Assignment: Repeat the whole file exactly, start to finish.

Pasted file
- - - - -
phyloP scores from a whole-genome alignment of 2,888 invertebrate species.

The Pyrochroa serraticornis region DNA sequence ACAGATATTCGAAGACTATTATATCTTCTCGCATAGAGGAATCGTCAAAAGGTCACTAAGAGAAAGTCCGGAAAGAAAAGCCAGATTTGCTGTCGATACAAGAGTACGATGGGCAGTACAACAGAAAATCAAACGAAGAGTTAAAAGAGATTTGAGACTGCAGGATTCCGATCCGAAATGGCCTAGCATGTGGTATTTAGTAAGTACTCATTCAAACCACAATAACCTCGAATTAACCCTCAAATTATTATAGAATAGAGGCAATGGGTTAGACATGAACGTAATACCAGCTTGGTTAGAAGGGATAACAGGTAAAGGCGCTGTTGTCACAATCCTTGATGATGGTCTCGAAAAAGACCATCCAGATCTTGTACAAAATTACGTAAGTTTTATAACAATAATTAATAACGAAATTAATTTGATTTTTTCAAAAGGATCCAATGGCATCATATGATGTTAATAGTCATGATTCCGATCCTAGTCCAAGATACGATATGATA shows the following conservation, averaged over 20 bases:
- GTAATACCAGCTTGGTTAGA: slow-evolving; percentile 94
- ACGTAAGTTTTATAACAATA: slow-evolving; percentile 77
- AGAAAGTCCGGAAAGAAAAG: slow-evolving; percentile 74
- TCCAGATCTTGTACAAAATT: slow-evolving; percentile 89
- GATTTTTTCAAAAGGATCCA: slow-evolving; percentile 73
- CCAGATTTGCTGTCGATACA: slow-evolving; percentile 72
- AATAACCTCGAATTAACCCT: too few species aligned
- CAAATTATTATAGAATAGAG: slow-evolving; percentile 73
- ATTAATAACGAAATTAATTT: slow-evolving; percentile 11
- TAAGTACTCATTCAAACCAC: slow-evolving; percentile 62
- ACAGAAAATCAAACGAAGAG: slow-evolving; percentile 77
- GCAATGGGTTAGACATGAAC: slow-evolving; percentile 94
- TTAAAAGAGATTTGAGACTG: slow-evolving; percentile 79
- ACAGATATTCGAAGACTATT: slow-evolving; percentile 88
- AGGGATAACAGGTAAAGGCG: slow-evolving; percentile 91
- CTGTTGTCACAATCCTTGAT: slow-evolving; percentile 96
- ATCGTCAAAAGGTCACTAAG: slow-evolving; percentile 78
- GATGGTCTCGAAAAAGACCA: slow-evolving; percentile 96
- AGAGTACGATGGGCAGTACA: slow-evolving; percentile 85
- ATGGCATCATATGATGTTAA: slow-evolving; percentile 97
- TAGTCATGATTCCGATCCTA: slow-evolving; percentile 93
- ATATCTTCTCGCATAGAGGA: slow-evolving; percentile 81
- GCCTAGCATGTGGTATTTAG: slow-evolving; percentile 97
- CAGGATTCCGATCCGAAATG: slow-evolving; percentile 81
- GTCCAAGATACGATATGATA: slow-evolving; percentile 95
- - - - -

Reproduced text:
phyloP scores from a whole-genome alignment of 2,888 invertebrate species.

The Pyrochroa serraticornis region DNA sequence ACAGATATTCGAAGACTATTATATCTTCTCGCATAGAGGAATCGTCAAAAGGTCACTAAGAGAAAGTCCGGAAAGAAAAGCCAGATTTGCTGTCGATACAAGAGTACGATGGGCAGTACAACAGAAAATCAAACGAAGAGTTAAAAGAGATTTGAGACTGCAGGATTCCGATCCGAAATGGCCTAGCATGTGGTATTTAGTAAGTACTCATTCAAACCACAATAACCTCGAATTAACCCTCAAATTATTATAGAATAGAGGCAATGGGTTAGACATGAACGTAATACCAGCTTGGTTAGAAGGGATAACAGGTAAAGGCGCTGTTGTCACAATCCTTGATGATGGTCTCGAAAAAGACCATCCAGATCTTGTACAAAATTACGTAAGTTTTATAACAATAATTAATAACGAAATTAATTTGATTTTTTCAAAAGGATCCAATGGCATCATATGATGTTAATAGTCATGATTCCGATCCTAGTCCAAGATACGATATGATA shows the following conservation, averaged over 20 bases:
- GTAATACCAGCTTGGTTAGA: slow-evolving; percentile 94
- ACGTAAGTTTTATAACAATA: slow-evolving; percentile 77
- AGAAAGTCCGGAAAGAAAAG: slow-evolving; percentile 74
- TCCAGATCTTGTACAAAATT: slow-evolving; percentile 89
- GATTTTTTCAAAAGGATCCA: slow-evolving; percentile 73
- CCAGATTTGCTGTCGATACA: slow-evolving; percentile 72
- AATAACCTCGAATTAACCCT: too few species aligned
- CAAATTATTATAGAATAGAG: slow-evolving; percentile 73
- ATTAATAACGAAATTAATTT: slow-evolving; percentile 11
- TAAGTACTCATTCAAACCAC: slow-evolving; percentile 62
- ACAGAAAATCAAACGAAGAG: slow-evolving; percentile 77
- GCAATGGGTTAGACATGAAC: slow-evolving; percentile 94
- TTAAAAGAGATTTGAGACTG: slow-evolving; percentile 79
- ACAGATATTCGAAGACTATT: slow-evolving; percentile 88
- AGGGATAACAGGTAAAGGCG: slow-evolving; percentile 91
- CTGTTGTCACAATCCTTGAT: slow-evolving; percentile 96
- ATCGTCAAAAGGTCACTAAG: slow-evolving; percentile 78
- GATGGTCTCGAAAAAGACCA: slow-evolving; percentile 96
- AGAGTACGATGGGCAGTACA: slow-evolving; percentile 85
- ATGGCATCATATGATGTTAA: slow-evolving; percentile 97
- TAGTCATGATTCCGATCCTA: slow-evolving; percentile 93
- ATATCTTCTCGCATAGAGGA: slow-evolving; percentile 81
- GCCTAGCATGTGGTATTTAG: slow-evolving; percentile 97
- CAGGATTCCGATCCGAAATG: slow-evolving; percentile 81
- GTCCAAGATACGATATGATA: slow-evolving; percentile 95